"The impact on end-consumer demand and businesses is impossible to judge with any degree of accuracy. This is compounded by the lack of firm understanding in the scientific community about the ultimate nature of Covid-19: how exactly does it spread, how long will it last, will it return once social isolation measures are eased, how long will it take to find an effective treatment or vaccine? Most companies will be affected to varying degrees and we have to assume our more cyclically-exposed businesses will see significant dents to their top lines in 2020. Indeed, no one in the market can have any kind of confidence about an earnings or cash flow number for this calendar year.
“There is a large amount of fiscal spending in the pipeline and more direct, micro level measures to support companies, such as government loan guarantees, which allow companies to run big overdrafts. Ultimately some of these overdrafts may have to be forgiven. These losses will go on to government balance sheets resulting in a large increase in national debt in many countries. The increase in government yields is also a reflection of this.
“Cutting rates now achieves little other than providing liquidity to banks, which they already have plenty of. Banks are in good shape: well capitalised, good asset quality, less leverage and large liquidity coverage. We think a risk of a solvency issue in the financials’ sector appears unlikely. Companies have started to call in credit lines, Boeing for instance has just drawn on $14 billion from its banks. This raises the prospect of a big drain on bank liquidity, but that’s why central banks will provide support. It’s more likely we see an issue with asset quality. There are $1.4 trillion of leveraged loans globally, mostly to private equity-sponsored companies. Some of these are highly levered, so any slowdown or stoppage in those businesses is damaging to credit quality.
“We think disruption will last three-to-six months, after which we could start to see recovery. If that happens, you could argue the market does indeed appear broadly cheap now. But it is important to be selective and cautious. Especially if the recession lasts longer, then it will not matter how cheap some companies’ bonds are now, because they will ultimately be zero. For others recovery rates will be very low. “As we get more clarity on the extent of government support, we will be able to gain a better idea of where the greatest risks lie and where the best opportunities are. Default rates are going much higher and there will be downgrades from investment grade to high yield. Some companies will take the right actions to strengthen balance sheets, others will need to restructure. On a two-year view there are certainly opportunities, but it is difficult to say here and now that there is unequivocal value.”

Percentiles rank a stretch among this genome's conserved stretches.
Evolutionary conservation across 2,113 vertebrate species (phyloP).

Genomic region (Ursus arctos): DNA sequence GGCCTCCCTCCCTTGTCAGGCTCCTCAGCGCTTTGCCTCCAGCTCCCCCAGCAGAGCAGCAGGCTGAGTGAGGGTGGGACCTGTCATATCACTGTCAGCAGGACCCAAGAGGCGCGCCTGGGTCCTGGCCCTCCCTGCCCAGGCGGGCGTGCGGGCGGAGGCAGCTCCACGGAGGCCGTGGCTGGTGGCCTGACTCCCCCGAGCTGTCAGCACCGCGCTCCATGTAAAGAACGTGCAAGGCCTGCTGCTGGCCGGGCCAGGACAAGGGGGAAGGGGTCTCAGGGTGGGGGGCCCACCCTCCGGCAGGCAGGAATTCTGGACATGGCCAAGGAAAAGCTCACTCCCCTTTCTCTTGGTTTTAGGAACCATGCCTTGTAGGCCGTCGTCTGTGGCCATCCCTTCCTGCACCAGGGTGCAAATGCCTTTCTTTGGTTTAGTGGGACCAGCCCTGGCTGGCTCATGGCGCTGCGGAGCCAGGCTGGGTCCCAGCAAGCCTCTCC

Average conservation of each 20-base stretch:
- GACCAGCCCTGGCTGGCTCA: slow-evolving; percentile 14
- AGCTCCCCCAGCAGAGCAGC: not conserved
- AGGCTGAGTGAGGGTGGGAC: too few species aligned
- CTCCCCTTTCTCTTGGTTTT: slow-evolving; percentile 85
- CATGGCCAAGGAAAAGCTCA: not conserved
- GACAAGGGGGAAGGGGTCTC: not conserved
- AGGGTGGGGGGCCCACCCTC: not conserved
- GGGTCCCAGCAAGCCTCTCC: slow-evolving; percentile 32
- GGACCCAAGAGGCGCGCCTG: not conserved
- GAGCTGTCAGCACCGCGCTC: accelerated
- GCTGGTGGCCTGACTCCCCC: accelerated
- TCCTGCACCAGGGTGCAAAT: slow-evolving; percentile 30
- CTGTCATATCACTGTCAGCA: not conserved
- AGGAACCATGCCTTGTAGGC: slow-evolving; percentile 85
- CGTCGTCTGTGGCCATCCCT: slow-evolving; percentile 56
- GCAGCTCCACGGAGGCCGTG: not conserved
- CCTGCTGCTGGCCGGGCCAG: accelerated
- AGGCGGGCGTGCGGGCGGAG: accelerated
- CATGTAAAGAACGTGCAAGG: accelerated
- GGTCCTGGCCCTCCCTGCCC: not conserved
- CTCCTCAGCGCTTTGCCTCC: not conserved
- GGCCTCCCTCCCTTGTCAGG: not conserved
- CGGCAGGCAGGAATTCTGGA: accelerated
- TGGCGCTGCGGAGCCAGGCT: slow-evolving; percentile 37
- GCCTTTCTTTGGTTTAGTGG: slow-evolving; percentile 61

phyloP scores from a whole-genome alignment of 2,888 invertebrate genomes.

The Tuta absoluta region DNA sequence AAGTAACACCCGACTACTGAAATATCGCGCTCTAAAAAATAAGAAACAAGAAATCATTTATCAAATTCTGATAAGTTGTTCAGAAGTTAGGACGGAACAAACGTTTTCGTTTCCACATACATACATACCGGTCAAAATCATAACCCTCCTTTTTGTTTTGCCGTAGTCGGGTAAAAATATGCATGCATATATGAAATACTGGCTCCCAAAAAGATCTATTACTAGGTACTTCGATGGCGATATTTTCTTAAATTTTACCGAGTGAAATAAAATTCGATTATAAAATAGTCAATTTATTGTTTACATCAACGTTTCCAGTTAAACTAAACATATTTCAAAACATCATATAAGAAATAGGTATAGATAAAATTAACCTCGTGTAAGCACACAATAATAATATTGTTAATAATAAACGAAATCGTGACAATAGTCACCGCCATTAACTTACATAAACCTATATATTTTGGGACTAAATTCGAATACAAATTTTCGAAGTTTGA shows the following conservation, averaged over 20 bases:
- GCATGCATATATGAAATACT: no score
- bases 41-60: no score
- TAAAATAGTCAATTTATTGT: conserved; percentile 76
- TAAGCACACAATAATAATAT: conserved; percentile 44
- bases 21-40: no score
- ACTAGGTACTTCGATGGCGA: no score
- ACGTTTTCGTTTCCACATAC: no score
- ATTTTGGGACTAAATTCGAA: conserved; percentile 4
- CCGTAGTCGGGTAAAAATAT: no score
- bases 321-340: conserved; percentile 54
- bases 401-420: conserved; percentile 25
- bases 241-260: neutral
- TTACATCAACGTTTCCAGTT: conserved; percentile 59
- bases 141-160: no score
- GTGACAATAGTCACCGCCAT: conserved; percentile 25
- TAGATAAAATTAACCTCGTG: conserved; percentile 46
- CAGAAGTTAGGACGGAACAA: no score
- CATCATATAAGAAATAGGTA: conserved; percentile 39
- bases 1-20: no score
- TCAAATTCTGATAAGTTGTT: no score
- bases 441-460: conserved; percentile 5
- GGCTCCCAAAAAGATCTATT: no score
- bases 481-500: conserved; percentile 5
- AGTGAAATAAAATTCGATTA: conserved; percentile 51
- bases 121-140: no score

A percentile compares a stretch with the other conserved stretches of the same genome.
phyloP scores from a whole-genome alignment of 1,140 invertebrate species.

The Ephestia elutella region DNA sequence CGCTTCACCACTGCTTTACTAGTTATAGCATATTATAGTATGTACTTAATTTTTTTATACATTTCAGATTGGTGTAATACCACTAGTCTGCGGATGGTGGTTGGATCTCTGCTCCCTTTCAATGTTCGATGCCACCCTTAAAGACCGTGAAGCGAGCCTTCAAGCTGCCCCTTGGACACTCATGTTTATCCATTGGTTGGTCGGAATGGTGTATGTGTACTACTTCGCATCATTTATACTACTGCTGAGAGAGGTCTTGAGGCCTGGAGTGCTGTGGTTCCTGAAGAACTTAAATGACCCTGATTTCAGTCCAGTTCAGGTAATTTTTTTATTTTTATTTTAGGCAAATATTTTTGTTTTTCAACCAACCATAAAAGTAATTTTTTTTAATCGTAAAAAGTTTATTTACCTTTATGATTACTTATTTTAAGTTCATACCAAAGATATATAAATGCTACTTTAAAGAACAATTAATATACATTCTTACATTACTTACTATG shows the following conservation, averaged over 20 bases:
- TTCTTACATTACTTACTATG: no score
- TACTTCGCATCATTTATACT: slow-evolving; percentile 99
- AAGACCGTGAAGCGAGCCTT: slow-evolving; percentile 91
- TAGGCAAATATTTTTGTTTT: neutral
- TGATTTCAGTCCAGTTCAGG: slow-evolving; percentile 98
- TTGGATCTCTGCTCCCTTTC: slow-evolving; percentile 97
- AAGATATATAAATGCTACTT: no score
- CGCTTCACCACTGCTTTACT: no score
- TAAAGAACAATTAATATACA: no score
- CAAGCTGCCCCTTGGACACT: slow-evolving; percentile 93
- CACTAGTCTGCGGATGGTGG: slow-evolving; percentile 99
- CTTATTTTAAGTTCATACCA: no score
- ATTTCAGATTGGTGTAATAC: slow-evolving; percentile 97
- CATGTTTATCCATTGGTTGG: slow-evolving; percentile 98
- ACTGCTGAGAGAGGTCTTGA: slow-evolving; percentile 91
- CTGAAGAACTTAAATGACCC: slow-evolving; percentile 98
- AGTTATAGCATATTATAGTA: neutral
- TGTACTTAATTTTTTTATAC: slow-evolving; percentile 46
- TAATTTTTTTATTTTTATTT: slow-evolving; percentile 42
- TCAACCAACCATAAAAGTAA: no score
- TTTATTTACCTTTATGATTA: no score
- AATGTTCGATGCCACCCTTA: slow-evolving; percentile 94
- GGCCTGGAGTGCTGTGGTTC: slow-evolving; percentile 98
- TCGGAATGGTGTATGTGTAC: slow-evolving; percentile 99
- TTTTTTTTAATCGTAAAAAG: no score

Johanna Kyrklund, Group CIO and Global Head of Multi-asset Investments: Firstly, valuations. We entered this episode with very expensive valuations in the market and the good news is that some of the “froth” has been taken off. Certainly, at the stock level, we are starting to see opportunities. “At the market level we are starting to price in negative earnings growth, which is a necessary adjustment given the significant demand shock we are seeing as a result of the virus. We think we are two-thirds of the way there in terms of the valuation adjustment.
“Secondly, we are looking at the response from governments. The cuts from the central banks are helpful in terms of allowing the markets to function well. But we really need to see a strong fiscal response to support individuals and businesses through this crisis. “Finally, we are monitoring the infection rates of the coronavirus. If we were to see a peak in the infection rates in Italy that would be welcome news, because it would suggest that the measures taken by Italy are effective. Also, more visibility on the outbreak in the US would help us more accurately price this crisis.
“Having seen some very significant falls in the market, we expect more of a two-way action in the coming weeks. Rising and falling as markets weigh on the one hand the economic consequences of the containment measures and on the other hand governments’ responses. “So, we’ll probably see a little bit more volatility, but we are starting to see some opportunities emerge at the stock level.”